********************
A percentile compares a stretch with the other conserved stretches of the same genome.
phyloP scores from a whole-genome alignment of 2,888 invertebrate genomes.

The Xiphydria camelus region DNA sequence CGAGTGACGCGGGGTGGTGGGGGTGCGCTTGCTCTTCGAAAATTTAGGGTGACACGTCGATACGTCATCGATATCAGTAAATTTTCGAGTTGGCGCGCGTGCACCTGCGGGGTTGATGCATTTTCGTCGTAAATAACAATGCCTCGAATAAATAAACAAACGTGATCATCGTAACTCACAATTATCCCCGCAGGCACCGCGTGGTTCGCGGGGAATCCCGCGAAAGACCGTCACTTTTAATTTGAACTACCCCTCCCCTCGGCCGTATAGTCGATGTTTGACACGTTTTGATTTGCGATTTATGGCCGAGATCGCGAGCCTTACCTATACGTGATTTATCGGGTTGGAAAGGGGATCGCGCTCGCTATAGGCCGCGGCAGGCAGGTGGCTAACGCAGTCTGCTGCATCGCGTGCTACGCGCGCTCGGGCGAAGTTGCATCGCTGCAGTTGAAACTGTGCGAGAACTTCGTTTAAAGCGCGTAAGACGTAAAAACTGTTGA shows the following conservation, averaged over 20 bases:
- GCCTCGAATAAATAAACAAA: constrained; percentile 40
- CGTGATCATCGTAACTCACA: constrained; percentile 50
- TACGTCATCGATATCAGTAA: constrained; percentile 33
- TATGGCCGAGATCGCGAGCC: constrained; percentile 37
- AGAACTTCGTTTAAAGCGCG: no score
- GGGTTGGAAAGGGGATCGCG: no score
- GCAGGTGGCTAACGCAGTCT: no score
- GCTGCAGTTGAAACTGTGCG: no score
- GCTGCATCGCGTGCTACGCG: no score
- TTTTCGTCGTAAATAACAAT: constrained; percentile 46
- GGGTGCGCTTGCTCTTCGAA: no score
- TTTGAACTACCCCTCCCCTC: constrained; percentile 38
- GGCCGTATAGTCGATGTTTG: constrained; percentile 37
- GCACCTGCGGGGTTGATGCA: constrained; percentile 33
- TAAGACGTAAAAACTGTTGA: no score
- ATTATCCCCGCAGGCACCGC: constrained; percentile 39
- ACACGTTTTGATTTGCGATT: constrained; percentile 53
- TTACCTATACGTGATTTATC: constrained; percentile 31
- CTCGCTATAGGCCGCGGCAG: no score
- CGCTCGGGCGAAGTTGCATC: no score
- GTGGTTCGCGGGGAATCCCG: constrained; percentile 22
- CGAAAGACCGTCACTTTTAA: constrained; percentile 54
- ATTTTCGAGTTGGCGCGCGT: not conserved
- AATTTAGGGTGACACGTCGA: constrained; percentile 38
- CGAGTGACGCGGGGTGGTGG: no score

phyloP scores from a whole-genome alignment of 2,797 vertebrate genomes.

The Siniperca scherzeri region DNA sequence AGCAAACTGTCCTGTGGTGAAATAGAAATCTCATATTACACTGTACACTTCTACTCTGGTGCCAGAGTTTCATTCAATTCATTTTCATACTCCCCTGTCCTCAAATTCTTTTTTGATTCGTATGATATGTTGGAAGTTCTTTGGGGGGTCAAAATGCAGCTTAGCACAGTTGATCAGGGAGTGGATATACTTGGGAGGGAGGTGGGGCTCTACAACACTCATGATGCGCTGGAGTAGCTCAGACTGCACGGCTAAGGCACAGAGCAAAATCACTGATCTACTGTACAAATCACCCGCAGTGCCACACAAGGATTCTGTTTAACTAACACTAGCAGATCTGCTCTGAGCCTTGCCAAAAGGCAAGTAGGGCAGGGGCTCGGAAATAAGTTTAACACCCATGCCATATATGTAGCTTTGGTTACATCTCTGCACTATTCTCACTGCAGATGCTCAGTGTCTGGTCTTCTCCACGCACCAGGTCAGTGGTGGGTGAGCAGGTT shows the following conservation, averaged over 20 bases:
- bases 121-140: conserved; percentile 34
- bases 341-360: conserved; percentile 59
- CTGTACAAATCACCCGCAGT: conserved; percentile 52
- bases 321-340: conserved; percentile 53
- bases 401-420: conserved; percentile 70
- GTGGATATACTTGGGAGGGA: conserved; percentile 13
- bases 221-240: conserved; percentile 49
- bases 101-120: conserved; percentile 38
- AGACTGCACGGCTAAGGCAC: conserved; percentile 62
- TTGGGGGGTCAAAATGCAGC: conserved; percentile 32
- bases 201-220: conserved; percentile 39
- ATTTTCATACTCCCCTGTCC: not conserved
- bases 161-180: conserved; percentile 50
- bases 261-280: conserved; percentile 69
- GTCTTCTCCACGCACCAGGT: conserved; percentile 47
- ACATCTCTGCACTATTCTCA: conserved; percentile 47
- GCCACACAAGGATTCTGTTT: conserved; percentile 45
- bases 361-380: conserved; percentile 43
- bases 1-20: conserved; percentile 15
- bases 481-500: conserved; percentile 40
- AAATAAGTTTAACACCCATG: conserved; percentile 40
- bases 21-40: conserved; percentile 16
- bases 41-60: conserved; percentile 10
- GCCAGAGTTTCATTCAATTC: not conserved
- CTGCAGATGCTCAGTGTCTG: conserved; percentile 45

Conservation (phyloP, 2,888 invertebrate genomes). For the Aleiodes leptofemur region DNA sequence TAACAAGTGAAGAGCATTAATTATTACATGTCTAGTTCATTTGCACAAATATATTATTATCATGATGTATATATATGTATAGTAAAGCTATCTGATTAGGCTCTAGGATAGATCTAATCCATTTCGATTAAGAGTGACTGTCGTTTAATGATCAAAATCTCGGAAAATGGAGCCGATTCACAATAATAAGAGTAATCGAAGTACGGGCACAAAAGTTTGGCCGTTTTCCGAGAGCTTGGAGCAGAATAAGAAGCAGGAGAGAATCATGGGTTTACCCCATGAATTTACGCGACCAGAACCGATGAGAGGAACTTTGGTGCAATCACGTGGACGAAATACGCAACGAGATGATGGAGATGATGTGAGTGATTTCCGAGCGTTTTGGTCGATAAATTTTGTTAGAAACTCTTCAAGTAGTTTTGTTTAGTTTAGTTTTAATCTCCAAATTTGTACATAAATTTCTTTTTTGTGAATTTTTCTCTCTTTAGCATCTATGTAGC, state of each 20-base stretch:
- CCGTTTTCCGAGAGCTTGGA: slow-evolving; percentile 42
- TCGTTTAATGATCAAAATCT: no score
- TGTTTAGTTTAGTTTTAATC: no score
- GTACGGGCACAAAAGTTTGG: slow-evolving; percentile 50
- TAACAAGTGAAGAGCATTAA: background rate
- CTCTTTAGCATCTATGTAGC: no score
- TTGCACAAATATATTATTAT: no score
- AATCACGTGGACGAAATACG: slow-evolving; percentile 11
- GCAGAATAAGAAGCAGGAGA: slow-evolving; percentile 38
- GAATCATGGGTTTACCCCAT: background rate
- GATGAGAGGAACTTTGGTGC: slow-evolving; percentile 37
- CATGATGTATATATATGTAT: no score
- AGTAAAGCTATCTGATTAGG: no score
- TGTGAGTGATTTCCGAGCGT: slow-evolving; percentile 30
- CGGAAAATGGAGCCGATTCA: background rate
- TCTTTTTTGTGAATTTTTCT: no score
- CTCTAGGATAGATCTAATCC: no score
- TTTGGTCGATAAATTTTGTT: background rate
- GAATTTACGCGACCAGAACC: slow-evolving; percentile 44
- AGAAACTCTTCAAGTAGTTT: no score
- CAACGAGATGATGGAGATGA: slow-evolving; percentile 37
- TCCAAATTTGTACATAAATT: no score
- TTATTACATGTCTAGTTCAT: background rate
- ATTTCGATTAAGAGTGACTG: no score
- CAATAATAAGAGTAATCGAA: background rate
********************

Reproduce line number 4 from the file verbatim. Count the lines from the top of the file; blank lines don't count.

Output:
- GCCTCGAATAAATAAACAAA: constrained; percentile 40